I think the DEA should get on with some other TLA departments and fucking shut facebook down.

  • Too Easy (Score:4, Interesting)

    by some old guy ( 674482 ) on Tuesday October 21, 2014 @11:18AM (#48195779)

    I hate the DEA and the rest of the TLA's as much as the next guy, but unfortunately the intertwining of defense and law enforcement via "narco-terrorism" pretty much leaves Facebook and every other social network shit out of luck.

    One little NSL to Facebook to the effect of "We're doing a terrorism investigation, we need fake/impersonated accounts, and you will stfu about it" and it's game over.

  • Would the courts even accept "evidence" gathered in such a manner? Doesn't it constitute entrapment? Isn't that illegal?

    • by DaMattster ( 977781 ) on Tuesday October 21, 2014 @11:53AM (#48196137)
      Technically, entrapment is only valid if the person being snared is knowingly, willingly, and recklessly participating in a criminal act. If it is the case of a mistake, i.e. wrong place wrong time, technically charges cannot be brought against the person. It has been ruled legal for police to use a bait car to catch auto thieves. The bait car simply makes it easy for someone looking to steal a car to go ahead and steal it. If the case had been someone running or fearing for their life and can reasonably prove that their intent was not criminal in nature but to get to safety, an argument for entrapment could be made.
      • by ihtoit ( 3393327 )

        An affirmative defense in which a defendant alleges that police officers acquired the evidence necessary to commence a criminal prosecution of the defendant by inducing the defendant to engage in a criminal act which the defendant would not otherwise have committed. see, e.g. Jacobson v. United States, 503 U.S. 540(1992).

  • I have a friend who is a private eye who has a bunch of fake profiles and uses them to find the locations of people who are running out on their bills. If he's looking for the whereabouts of an older guy for example, he has a profile that is a 21 year old college girl - and he just friends whoever he's looking for and they usually almost always accept. Then these people tell their friends where they are going, private eye drops a gps tracking device on their car and "follows them home".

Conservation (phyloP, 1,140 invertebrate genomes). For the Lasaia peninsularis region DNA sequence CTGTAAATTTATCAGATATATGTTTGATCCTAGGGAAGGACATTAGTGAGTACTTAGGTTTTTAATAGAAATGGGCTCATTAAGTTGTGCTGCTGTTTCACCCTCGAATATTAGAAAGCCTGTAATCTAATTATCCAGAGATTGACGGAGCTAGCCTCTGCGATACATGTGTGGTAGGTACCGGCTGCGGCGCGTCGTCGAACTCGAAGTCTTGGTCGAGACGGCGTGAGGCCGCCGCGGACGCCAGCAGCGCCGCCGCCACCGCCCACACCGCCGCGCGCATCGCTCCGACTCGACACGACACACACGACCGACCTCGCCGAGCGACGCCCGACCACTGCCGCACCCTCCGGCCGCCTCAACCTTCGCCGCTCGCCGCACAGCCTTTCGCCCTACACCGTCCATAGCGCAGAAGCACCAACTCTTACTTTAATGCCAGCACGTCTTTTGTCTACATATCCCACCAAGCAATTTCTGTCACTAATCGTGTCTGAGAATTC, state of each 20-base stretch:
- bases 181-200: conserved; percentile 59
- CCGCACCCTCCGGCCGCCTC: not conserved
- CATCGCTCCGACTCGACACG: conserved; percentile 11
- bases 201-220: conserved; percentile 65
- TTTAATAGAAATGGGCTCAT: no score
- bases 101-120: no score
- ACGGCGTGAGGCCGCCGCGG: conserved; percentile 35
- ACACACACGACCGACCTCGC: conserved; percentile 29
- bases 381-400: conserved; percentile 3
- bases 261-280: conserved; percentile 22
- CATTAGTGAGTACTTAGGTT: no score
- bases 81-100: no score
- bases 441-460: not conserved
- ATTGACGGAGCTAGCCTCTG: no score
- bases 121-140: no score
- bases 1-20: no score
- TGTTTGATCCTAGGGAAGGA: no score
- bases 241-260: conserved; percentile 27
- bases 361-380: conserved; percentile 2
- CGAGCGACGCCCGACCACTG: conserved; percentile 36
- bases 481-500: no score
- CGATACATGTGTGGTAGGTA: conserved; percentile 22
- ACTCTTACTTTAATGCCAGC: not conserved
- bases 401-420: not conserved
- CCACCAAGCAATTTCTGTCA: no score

Rule 1 - if you are r

  • "and the Department of Justice argued that they had the right to do so". People have rights, not governments. I thought the government existed to protect and enforce OUR rights, not the other way around. What they need to figure out is a way to convince us that they have a "duty" to do so in order to protect our rights.
    • by ihtoit ( 3393327 )

      "State Versus..." Who do you think represents the State? That's right, Government.

      An individual or collective body cannot represent or be represented in a court of Law unless they have legal personality (in the case of a collective, such representation in the form of a board of Directors or other leadership structure speaking for the Whole Person, either through themselves via public statement or in the case of a legal affair, through lawyers). Thus, the concept of corporate Personhood and the further conce

  • "Facebook. Where men are men, women are men, and 14-year-old girls are FBI agents."

    Nah, it doesn't have the same ring to it...